"My dearest Pepper," Tony begins, and she lets out a preemptive groan of annoyance, "I know you said to wait at the finish line, but I wanted to be the first to personally congratulate you on breaking the second kilometer."

"Kill me," Pepper rasped.

"No time for that, Potts. I'm afraid you've got three more to go first! No, wait for it—" his eyes turn to the pedometer on the dashboard, "two point nine kilometers. Or twenty-nine hundred meters, whichever you prefer."

"I thought spectators weren't allowed on the roads."

"Well it's my race, so I'm more of a supervisor. In fact, I was just checking for pot holes, actually. Completely coincidental that I should happen into you here, of all places!"

"Am I in last place?" says Pepper.

"Technically not—the tail end of the golf cart's about two feet behind you."

"Hilarious."

Pepper doesn't mind being last, but she'd sort of hoped that—given Tony had insisted on putting her name all over this 5k benefit run—she might be able to offer a bit more competition. But no matter. Now that the burning of lactic acid has crept its way up her shins and into the spaces between her ribs, Pepper's glad that it's a no-pressure scenario. Were it an aggressive race, she might need a lot more than congratulations at the finish line (an ambulance, namely).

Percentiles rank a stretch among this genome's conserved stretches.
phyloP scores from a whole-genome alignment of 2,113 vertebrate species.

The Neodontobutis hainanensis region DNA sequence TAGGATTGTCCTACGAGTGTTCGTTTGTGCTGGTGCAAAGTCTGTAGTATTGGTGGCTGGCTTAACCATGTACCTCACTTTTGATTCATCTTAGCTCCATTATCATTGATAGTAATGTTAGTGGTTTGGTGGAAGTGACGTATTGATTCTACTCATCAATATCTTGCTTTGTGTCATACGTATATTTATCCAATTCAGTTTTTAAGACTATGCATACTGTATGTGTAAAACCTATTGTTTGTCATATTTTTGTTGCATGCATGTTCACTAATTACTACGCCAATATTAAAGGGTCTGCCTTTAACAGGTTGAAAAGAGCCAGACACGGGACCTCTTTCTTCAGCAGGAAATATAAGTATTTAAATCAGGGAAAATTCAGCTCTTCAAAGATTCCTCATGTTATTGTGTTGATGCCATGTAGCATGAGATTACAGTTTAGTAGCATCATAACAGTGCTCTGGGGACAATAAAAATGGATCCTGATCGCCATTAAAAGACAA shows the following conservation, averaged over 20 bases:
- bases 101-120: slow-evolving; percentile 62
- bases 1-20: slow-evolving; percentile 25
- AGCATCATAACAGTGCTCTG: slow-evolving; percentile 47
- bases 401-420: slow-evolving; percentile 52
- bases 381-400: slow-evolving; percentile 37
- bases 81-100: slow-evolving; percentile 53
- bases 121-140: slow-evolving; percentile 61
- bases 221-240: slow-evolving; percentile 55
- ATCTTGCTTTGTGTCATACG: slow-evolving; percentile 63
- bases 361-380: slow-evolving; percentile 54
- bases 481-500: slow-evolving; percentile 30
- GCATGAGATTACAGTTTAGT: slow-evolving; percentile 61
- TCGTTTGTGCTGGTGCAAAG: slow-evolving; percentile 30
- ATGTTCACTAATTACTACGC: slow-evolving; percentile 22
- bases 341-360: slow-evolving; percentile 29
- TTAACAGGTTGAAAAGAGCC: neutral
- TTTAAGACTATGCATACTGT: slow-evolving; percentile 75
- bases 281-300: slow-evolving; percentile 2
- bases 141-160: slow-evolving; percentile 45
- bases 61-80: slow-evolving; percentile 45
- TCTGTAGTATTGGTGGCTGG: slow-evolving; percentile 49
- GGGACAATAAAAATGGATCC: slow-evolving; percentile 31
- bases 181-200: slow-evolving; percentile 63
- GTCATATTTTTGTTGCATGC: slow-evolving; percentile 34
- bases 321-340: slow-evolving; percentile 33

Completely disregarding Pepper's huffing and puffing, Tony casually taps a finger against the clipboard propped up on his knee.

"Hey, listen, once this shindig's all wrapped up, you've got an interview with Malibu Surfside. And then after that it's just an hour jet ride and we're gone for the week. But don't worry; the cruise ship's got a track on the upper level."